So lets cut to the chase and drop to the exception on which Comcast and the rest of its rational cheerleaders pin their hopes. Footnote 15 of the FCC’s policy statement says: “The principles we adopt are subject to reasonable network management.”
So now we get to the question, is the fun and games with BitTorrent, and potentially other peer-to-peer (p2p) applications “reasonable network management.”
The best statement of the pro-Comcast case for reasonable network management was by George Ou back in November in a post called A Rational Debate On Comcast Traffic Management. To wit: Comcast has a problem with congestion, Comcast is addressing this problem in a way that maximizes benefit to the broadest number of users, and Comcast cannot realistically manage its network capacity in any other way. True to his pledge of reasonableness, Ou is mercifully free of rhetoric and to the point and well worth a reread.
Of course, we who drafted are quite happy to acknowledge that Comcast (and other cable cos) running DOCSIS have built themselves into a corner. As I’ve described at length elsewhere, cable operators made a series of choices in the mid and late 1990s that lock them into a particular architecture today. As a result, they have the technical limitations described by Ou, me, and everyone else who has looked at this in a serious way. Where I disagree with Cleland, Ou and the rest of the Comcast supporters is on what follows as a consequence of these decisions.
As a fan of the band Within Temptation, I cannot help but think of the lyrics to the song “Angels,” particularly this bit (with minor modification):
The world may have failed you
It doesn’t give a reason why
You could have chosen a different network path in life
You smiled when you tore my torrent apart
Building a crappy network should not, in my opinion at least, give a blank check to target applications you don’t like. But I recognize that is a legitimate policy debate. We can argue whether a network operator should get to chose which applications are favored (since the network operator can then offer choices to customers who would suffer in an environment that treats all applications equally and ignores that equal treatment will have wildly disparate impacts) or do we think it simply too dangerous to give network operators that level of discretion in the management of traffic because of the ability to favor their own applications, affiliated content, and prevent the development of other services that might be equally time-sensitive but disfavored (for example, a provider might choose to favor VOIP over p2p applications, but because there are so few providers, that could keep p2p from maturing into a viable technology simply because it will never have the opportunity to attract users or developers). This later decision puts all applications on equal footing, which creates its own dynamic for successful development (or, as I like to say, why do we need to break the data network for VOIP when we have a perfectly good voice network?)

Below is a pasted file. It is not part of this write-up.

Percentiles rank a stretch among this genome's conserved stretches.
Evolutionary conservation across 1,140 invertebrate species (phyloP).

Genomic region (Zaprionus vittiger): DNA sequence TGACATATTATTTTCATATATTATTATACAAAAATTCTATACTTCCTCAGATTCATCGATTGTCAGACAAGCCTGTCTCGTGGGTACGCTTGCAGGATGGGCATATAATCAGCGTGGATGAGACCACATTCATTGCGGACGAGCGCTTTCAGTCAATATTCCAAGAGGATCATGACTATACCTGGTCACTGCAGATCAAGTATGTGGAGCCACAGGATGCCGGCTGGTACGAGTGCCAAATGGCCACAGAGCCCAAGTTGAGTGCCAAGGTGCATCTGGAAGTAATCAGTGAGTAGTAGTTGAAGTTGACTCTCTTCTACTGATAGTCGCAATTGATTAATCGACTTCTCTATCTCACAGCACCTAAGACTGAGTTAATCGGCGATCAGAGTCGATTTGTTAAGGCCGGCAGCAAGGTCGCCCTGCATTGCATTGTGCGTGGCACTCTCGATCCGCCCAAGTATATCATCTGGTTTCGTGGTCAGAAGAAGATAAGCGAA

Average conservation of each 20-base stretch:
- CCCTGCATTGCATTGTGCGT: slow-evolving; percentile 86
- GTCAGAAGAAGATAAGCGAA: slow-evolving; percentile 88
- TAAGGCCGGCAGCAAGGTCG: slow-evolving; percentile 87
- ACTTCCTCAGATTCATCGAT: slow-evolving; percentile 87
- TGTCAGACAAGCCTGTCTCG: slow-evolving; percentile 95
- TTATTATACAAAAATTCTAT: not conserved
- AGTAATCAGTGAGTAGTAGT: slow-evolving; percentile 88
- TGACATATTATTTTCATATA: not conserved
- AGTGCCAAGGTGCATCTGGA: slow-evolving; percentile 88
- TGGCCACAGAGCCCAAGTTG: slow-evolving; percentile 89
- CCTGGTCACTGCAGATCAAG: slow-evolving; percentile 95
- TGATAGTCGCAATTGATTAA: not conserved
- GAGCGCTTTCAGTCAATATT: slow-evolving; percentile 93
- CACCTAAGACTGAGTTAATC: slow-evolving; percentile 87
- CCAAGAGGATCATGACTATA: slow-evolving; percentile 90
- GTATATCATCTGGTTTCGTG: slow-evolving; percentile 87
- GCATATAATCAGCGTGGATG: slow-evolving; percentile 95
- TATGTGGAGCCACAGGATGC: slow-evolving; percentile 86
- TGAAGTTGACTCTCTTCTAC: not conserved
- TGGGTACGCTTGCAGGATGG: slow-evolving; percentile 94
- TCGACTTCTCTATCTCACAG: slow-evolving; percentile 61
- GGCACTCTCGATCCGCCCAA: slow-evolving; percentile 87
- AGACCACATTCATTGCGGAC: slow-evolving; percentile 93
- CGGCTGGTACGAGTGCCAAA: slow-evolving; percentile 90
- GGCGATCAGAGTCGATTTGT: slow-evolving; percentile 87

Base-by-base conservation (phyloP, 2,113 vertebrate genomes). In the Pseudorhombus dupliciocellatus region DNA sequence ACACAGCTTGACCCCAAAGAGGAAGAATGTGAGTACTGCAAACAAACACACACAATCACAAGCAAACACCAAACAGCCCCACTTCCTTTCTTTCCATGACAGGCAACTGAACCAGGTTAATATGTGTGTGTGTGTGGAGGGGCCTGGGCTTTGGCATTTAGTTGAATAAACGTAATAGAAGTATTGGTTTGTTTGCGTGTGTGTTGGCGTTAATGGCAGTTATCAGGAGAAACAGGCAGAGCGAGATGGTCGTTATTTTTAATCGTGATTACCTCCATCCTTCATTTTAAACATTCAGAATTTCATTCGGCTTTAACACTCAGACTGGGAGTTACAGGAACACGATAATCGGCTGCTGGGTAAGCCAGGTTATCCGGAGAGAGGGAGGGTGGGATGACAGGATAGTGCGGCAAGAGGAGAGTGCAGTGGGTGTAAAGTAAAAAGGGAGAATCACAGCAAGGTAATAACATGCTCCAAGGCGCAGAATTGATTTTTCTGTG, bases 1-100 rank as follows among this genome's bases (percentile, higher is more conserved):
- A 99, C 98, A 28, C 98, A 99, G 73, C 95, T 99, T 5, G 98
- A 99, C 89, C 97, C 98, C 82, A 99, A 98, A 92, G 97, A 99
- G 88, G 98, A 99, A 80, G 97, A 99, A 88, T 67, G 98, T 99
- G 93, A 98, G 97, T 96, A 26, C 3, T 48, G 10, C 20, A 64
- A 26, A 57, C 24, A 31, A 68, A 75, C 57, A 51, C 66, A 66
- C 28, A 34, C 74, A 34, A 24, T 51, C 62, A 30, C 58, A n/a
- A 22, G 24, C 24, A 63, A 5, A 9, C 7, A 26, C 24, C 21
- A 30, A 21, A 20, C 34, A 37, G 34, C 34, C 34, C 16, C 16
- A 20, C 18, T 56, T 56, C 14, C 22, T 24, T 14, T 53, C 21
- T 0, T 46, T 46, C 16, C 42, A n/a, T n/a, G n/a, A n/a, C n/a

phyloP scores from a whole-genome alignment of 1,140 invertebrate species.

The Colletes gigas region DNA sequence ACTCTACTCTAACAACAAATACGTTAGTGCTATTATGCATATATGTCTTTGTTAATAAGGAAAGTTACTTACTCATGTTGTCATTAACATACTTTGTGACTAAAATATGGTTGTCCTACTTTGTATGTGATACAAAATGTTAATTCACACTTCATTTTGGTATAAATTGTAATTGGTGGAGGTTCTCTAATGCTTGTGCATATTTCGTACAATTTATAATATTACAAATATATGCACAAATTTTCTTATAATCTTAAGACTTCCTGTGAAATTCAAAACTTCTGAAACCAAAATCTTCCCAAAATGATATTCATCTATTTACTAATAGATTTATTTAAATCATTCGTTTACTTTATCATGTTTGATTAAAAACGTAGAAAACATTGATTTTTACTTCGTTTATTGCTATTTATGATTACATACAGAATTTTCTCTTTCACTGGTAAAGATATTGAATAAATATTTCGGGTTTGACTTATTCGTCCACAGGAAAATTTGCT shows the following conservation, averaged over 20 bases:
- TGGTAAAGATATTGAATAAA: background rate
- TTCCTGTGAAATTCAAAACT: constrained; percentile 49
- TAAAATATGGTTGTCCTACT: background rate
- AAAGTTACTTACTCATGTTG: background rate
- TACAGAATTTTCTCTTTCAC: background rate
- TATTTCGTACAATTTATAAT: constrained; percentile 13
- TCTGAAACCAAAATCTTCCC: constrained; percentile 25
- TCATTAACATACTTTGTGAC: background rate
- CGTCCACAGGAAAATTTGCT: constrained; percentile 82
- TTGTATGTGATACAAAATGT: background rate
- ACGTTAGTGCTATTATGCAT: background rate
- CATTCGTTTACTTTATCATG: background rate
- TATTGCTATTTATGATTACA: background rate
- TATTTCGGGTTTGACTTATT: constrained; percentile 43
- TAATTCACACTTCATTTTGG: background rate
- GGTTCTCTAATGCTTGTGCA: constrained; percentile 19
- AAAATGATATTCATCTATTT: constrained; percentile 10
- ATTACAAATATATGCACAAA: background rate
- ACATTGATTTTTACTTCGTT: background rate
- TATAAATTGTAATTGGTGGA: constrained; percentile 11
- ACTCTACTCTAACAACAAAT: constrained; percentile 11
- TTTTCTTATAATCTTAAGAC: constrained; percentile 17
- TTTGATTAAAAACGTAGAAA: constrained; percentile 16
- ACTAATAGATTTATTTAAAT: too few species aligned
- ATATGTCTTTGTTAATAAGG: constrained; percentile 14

Again, that’s a policy debate we will now have as a consequence of the Petition for Declaratory Ruling. But there is a separate aspect of Comcast’s behavior that should make this a slam dunk on the “unreasonable” side. This isn’t just a network question. It’s what are you allowed to do, and/or tell people you’re doing, when you turn out to have built an utterly inadequate network. Which is what the complain is actually about. Or, to paraphrase Within Temptation: